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Is there a Python exercise list similar to rustlings?
For anyone that doesn't know, [rustlings](https://github.com/rust-lang/rustlings) is a "project [which] contains small exercises to get you used to reading and writing Rust code. This includes reading and responding to compiler messages!" I'm going to help someone with learning Python. After we go through [*Automate The Boring Stuff With Python*](https://automatetheboringstuff.com/), I was hoping we could work through something similar to rustlings, as it's really an incredible set of exercises that helped me immensely. If there isn't, I might look into creating something similar that follows along with [Python 3 tutorial](https://docs.python.org/3/tutorial/index.html), as that covers a good chunk of the language and would also expect a basic grasp of Python and programming concepts.


Has anyone applied dialectical materialism to programming?
cross-posted from: https://lemmy.ml/post/396294 > It seems like there's no English material on this topic.
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Yep, I knew it. Google is trying to recuperate C++.
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When does programming (alone) get cumbersome for you?
cross-posted from: https://lemmy.ml/post/380388 > For me, it's when I start prototyping. I lose the little amount of interest I had.
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How do you programmers deal with over engineering?
I feel like I waste my time on thinking a good solution rather than getting a prototype out.
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If LISP is flexible enough to represent every existing programming language, then why use languages other than LISP?
cross-posted from: https://lemmy.ml/post/351928 > Lisp is a very flexible language; I don't see why people can't just use LISP instead of other language, since it technically has every feature of every language.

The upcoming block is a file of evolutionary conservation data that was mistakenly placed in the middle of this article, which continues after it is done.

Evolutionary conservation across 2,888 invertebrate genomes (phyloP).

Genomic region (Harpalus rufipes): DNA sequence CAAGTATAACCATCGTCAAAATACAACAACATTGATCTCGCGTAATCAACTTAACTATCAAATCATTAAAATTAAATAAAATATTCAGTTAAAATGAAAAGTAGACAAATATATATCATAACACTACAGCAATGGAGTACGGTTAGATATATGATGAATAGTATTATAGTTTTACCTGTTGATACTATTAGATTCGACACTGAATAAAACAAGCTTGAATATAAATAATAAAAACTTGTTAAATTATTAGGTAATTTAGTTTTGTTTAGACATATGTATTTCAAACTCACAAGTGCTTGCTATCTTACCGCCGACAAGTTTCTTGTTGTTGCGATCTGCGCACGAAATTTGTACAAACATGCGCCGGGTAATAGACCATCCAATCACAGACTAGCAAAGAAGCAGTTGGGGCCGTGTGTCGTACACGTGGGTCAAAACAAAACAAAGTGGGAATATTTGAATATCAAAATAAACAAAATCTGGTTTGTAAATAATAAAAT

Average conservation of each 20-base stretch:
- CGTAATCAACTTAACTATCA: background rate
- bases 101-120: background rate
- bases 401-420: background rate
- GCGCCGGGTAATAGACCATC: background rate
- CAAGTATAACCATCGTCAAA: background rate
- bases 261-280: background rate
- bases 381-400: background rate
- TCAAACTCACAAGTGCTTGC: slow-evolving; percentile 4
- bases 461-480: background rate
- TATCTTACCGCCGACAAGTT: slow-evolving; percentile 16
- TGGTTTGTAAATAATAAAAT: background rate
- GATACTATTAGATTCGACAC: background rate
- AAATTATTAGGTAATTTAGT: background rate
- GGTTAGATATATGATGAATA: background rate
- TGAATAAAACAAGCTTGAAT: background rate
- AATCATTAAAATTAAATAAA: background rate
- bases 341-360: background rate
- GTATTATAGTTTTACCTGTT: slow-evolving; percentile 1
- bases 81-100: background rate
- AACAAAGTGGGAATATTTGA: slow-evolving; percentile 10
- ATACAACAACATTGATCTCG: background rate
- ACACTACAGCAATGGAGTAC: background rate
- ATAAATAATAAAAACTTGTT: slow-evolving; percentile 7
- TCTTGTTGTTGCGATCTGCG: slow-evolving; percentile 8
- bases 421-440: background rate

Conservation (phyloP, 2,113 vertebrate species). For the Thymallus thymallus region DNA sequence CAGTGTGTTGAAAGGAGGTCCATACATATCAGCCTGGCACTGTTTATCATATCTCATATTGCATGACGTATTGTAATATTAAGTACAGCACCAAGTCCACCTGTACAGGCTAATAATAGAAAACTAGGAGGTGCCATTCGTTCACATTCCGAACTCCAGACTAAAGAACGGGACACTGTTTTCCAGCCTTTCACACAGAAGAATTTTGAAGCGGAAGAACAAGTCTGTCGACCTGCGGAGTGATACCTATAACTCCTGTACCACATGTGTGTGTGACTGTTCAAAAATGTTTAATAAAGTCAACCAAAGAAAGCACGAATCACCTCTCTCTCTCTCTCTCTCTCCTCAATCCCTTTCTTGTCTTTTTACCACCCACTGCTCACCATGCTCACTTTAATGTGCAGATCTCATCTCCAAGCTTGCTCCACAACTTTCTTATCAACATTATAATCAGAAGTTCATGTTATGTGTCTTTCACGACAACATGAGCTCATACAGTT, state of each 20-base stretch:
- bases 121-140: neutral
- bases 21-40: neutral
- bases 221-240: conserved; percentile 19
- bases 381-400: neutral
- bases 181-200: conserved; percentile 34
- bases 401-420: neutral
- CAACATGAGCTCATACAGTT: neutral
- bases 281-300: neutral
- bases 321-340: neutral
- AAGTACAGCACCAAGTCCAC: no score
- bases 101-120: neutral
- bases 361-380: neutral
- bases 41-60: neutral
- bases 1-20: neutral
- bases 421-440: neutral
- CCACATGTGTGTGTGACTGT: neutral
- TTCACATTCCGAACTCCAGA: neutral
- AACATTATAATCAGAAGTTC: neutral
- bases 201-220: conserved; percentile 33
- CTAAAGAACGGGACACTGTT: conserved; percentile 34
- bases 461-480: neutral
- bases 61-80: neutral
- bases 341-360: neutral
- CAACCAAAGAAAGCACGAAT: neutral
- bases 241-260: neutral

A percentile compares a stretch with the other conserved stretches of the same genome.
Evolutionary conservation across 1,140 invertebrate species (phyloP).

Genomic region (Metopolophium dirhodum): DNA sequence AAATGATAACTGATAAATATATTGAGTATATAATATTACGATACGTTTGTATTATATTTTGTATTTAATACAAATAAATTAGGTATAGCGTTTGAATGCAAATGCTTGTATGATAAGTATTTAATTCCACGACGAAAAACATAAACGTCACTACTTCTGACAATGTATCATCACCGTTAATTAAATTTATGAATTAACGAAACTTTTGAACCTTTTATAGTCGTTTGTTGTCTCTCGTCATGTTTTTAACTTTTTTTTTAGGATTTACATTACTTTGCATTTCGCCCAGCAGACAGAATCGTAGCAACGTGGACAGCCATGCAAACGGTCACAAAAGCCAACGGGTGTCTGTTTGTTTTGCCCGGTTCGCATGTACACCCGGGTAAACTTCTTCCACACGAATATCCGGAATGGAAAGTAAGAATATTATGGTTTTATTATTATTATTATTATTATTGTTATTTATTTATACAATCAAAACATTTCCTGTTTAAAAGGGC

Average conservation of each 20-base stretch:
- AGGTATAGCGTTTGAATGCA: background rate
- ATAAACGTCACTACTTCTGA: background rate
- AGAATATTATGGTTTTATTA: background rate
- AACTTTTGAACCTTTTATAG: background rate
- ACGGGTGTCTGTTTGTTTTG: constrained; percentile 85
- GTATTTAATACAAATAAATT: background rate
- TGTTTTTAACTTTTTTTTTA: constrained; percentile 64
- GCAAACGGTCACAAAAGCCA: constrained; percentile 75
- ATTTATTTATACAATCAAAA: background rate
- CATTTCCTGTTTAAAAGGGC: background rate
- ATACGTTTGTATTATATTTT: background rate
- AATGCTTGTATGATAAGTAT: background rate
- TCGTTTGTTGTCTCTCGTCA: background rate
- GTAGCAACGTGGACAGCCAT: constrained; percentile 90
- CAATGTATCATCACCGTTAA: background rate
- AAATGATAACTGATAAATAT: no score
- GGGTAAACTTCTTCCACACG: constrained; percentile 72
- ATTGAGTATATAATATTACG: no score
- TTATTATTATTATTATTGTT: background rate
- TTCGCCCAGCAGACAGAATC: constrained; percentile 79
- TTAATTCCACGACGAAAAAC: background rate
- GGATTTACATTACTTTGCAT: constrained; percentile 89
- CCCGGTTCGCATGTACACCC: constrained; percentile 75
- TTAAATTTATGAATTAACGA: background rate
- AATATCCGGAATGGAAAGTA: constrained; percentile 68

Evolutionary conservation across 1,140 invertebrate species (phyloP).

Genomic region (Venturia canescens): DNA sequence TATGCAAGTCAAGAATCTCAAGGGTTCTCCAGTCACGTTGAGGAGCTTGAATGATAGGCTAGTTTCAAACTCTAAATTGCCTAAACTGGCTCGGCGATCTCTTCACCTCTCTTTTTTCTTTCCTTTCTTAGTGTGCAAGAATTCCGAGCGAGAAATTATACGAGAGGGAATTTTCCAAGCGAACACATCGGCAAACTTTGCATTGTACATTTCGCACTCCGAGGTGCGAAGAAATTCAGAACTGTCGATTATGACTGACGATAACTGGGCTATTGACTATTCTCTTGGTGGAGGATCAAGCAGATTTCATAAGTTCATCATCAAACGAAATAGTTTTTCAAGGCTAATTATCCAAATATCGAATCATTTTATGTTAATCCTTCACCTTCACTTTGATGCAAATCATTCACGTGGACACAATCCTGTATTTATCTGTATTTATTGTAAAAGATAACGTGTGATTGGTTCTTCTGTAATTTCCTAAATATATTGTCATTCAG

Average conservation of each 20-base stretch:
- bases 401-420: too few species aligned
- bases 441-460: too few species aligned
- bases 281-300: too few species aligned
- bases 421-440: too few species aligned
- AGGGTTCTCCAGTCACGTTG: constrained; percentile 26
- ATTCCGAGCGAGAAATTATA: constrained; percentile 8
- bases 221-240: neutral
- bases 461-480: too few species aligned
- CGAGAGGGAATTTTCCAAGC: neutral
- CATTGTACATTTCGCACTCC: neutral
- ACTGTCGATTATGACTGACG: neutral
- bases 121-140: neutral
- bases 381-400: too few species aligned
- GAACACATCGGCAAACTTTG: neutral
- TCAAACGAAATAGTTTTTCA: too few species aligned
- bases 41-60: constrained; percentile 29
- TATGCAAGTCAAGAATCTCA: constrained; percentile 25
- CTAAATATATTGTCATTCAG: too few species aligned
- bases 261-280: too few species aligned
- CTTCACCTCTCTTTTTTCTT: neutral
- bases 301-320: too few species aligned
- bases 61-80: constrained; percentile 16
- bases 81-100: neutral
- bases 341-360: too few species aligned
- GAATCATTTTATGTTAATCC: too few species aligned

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cross-posted from: https://lemmy.ml/post/355851 > and it only takes a few seconds to do too!
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Hopefully Linus is aware that big tech donates to Rust.
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It seems like Google is trying to recuperate the ISO for C++.
[From unixsheikh.com:](https://unixsheikh.com/articles/this-is-how-you-keep-your-dignity-and-not-sell-your-soul.html) > This proposal, for the next standard of C++, which is a general-purpose programming language, lists hardware architectures, OS platforms, and environments that should be prioritized. From a technical point of view, this is absolute nonsense. It is not the place of a programming language to prioritize hardware architectures or OS platforms. It is the job of a compiler for this language to implement the specification for various platforms and the implementation may be more or less optimized depending on the backend, but the language itself should be entirely agnostic. And even if you accept the premise that it makes sense to define a list of priorities, let's take a look: none of the various BSD operating systems have made the list, despite having significant, vibrant communities and a long history of working, but Fuchsia, Google's own, not-ready-yet operating system, has. Hmmm. Also, there is a curious insistence on prioritizing little-endian hardware, which would be detrimental to a certain number of embedded systems and other platforms, but it so happens that Google uses none of them. > > And it just so happens that out of the 17 authors of that document, 8 of them are working at Google. Seems like Google is trying to recuperate the ISO to convert C++ into corporate bloatware. I would be cautious when using C++ in the future.
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Inquiry into educational mathematics freeware
So the other day I was burning time doing a little bit of Spanish practice on the free version of duolingo when I thought to myself "wouldn't it be fantastic if something freely available like this existed that comprehensively taught mathematics up to a university level". Does something like this exist and if so is it any good? Ideally the software I imagine is totally comprehensive; offering not only tutorials on everything from the absolute fundamentals to advanced topics but also problem generators that allow people to apply the lessons, practice and test their understanding under a wide variety of possible circumstances. Does such freeware exist? A readily available, approachable and most importantly freely available resource of this kind could be a huge boon for spreading mathematical education all over the world.